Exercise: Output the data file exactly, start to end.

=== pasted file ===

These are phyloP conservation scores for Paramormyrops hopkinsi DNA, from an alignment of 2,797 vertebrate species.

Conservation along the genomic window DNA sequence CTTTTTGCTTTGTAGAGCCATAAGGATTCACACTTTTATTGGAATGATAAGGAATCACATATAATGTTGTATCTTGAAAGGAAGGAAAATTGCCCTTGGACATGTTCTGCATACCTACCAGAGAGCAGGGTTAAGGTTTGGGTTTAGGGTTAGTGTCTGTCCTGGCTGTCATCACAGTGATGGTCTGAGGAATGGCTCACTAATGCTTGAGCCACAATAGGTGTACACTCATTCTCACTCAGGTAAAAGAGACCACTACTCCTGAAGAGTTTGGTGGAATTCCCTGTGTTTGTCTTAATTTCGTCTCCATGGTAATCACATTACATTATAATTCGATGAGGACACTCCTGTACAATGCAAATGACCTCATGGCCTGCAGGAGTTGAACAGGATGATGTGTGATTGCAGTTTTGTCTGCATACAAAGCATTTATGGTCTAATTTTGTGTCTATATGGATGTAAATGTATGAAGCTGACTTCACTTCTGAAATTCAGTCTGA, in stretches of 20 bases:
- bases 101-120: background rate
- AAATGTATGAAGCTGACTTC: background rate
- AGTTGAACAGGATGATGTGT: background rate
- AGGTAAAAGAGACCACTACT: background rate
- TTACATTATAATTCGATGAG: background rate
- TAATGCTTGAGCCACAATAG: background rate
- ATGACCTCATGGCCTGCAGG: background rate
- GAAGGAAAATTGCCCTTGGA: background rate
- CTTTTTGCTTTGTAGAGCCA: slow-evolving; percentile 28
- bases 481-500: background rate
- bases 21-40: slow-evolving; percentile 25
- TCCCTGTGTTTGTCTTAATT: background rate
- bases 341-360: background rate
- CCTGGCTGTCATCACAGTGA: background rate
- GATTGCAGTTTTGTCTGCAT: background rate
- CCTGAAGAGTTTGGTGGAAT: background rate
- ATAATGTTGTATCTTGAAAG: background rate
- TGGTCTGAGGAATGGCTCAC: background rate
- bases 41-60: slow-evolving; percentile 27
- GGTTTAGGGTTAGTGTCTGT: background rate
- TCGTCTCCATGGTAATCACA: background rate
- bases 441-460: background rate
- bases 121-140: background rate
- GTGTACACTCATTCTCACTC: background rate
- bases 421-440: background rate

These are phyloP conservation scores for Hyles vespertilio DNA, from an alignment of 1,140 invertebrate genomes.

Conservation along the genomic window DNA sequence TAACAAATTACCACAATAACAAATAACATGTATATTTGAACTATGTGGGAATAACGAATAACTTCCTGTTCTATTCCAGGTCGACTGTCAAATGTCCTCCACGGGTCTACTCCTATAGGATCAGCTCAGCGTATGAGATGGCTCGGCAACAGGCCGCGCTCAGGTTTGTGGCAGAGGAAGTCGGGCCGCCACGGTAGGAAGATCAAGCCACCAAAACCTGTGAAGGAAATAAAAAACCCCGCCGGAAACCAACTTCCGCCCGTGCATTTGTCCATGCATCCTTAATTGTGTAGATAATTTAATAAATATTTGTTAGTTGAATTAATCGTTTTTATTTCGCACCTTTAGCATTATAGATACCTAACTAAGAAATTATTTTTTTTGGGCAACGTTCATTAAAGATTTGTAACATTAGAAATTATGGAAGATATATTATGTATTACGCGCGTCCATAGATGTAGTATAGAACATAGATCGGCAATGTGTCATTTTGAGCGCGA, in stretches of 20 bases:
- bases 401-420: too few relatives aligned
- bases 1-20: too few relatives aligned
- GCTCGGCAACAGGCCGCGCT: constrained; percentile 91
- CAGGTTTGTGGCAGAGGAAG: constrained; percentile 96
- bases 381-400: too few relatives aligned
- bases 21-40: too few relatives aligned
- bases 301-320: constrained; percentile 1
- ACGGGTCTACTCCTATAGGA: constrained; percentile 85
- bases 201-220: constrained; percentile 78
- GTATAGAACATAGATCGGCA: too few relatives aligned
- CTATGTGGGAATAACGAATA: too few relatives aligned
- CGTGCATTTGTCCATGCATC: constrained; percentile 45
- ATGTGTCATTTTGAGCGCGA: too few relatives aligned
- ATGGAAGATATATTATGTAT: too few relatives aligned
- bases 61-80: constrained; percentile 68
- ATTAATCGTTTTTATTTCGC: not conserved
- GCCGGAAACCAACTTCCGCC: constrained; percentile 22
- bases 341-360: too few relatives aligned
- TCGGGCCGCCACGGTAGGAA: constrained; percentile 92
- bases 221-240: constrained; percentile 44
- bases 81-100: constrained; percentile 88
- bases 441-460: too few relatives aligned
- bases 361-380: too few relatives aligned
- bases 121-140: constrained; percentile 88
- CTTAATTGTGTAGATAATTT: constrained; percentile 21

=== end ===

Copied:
These are phyloP conservation scores for Paramormyrops hopkinsi DNA, from an alignment of 2,797 vertebrate species.

Conservation along the genomic window DNA sequence CTTTTTGCTTTGTAGAGCCATAAGGATTCACACTTTTATTGGAATGATAAGGAATCACATATAATGTTGTATCTTGAAAGGAAGGAAAATTGCCCTTGGACATGTTCTGCATACCTACCAGAGAGCAGGGTTAAGGTTTGGGTTTAGGGTTAGTGTCTGTCCTGGCTGTCATCACAGTGATGGTCTGAGGAATGGCTCACTAATGCTTGAGCCACAATAGGTGTACACTCATTCTCACTCAGGTAAAAGAGACCACTACTCCTGAAGAGTTTGGTGGAATTCCCTGTGTTTGTCTTAATTTCGTCTCCATGGTAATCACATTACATTATAATTCGATGAGGACACTCCTGTACAATGCAAATGACCTCATGGCCTGCAGGAGTTGAACAGGATGATGTGTGATTGCAGTTTTGTCTGCATACAAAGCATTTATGGTCTAATTTTGTGTCTATATGGATGTAAATGTATGAAGCTGACTTCACTTCTGAAATTCAGTCTGA, in stretches of 20 bases:
- bases 101-120: background rate
- AAATGTATGAAGCTGACTTC: background rate
- AGTTGAACAGGATGATGTGT: background rate
- AGGTAAAAGAGACCACTACT: background rate
- TTACATTATAATTCGATGAG: background rate
- TAATGCTTGAGCCACAATAG: background rate
- ATGACCTCATGGCCTGCAGG: background rate
- GAAGGAAAATTGCCCTTGGA: background rate
- CTTTTTGCTTTGTAGAGCCA: slow-evolving; percentile 28
- bases 481-500: background rate
- bases 21-40: slow-evolving; percentile 25
- TCCCTGTGTTTGTCTTAATT: background rate
- bases 341-360: background rate
- CCTGGCTGTCATCACAGTGA: background rate
- GATTGCAGTTTTGTCTGCAT: background rate
- CCTGAAGAGTTTGGTGGAAT: background rate
- ATAATGTTGTATCTTGAAAG: background rate
- TGGTCTGAGGAATGGCTCAC: background rate
- bases 41-60: slow-evolving; percentile 27
- GGTTTAGGGTTAGTGTCTGT: background rate
- TCGTCTCCATGGTAATCACA: background rate
- bases 441-460: background rate
- bases 121-140: background rate
- GTGTACACTCATTCTCACTC: background rate
- bases 421-440: background rate

These are phyloP conservation scores for Hyles vespertilio DNA, from an alignment of 1,140 invertebrate genomes.

Conservation along the genomic window DNA sequence TAACAAATTACCACAATAACAAATAACATGTATATTTGAACTATGTGGGAATAACGAATAACTTCCTGTTCTATTCCAGGTCGACTGTCAAATGTCCTCCACGGGTCTACTCCTATAGGATCAGCTCAGCGTATGAGATGGCTCGGCAACAGGCCGCGCTCAGGTTTGTGGCAGAGGAAGTCGGGCCGCCACGGTAGGAAGATCAAGCCACCAAAACCTGTGAAGGAAATAAAAAACCCCGCCGGAAACCAACTTCCGCCCGTGCATTTGTCCATGCATCCTTAATTGTGTAGATAATTTAATAAATATTTGTTAGTTGAATTAATCGTTTTTATTTCGCACCTTTAGCATTATAGATACCTAACTAAGAAATTATTTTTTTTGGGCAACGTTCATTAAAGATTTGTAACATTAGAAATTATGGAAGATATATTATGTATTACGCGCGTCCATAGATGTAGTATAGAACATAGATCGGCAATGTGTCATTTTGAGCGCGA, in stretches of 20 bases:
- bases 401-420: too few relatives aligned
- bases 1-20: too few relatives aligned
- GCTCGGCAACAGGCCGCGCT: constrained; percentile 91
- CAGGTTTGTGGCAGAGGAAG: constrained; percentile 96
- bases 381-400: too few relatives aligned
- bases 21-40: too few relatives aligned
- bases 301-320: constrained; percentile 1
- ACGGGTCTACTCCTATAGGA: constrained; percentile 85
- bases 201-220: constrained; percentile 78
- GTATAGAACATAGATCGGCA: too few relatives aligned
- CTATGTGGGAATAACGAATA: too few relatives aligned
- CGTGCATTTGTCCATGCATC: constrained; percentile 45
- ATGTGTCATTTTGAGCGCGA: too few relatives aligned
- ATGGAAGATATATTATGTAT: too few relatives aligned
- bases 61-80: constrained; percentile 68
- ATTAATCGTTTTTATTTCGC: not conserved
- GCCGGAAACCAACTTCCGCC: constrained; percentile 22
- bases 341-360: too few relatives aligned
- TCGGGCCGCCACGGTAGGAA: constrained; percentile 92
- bases 221-240: constrained; percentile 44
- bases 81-100: constrained; percentile 88
- bases 441-460: too few relatives aligned
- bases 361-380: too few relatives aligned
- bases 121-140: constrained; percentile 88
- CTTAATTGTGTAGATAATTT: constrained; percentile 21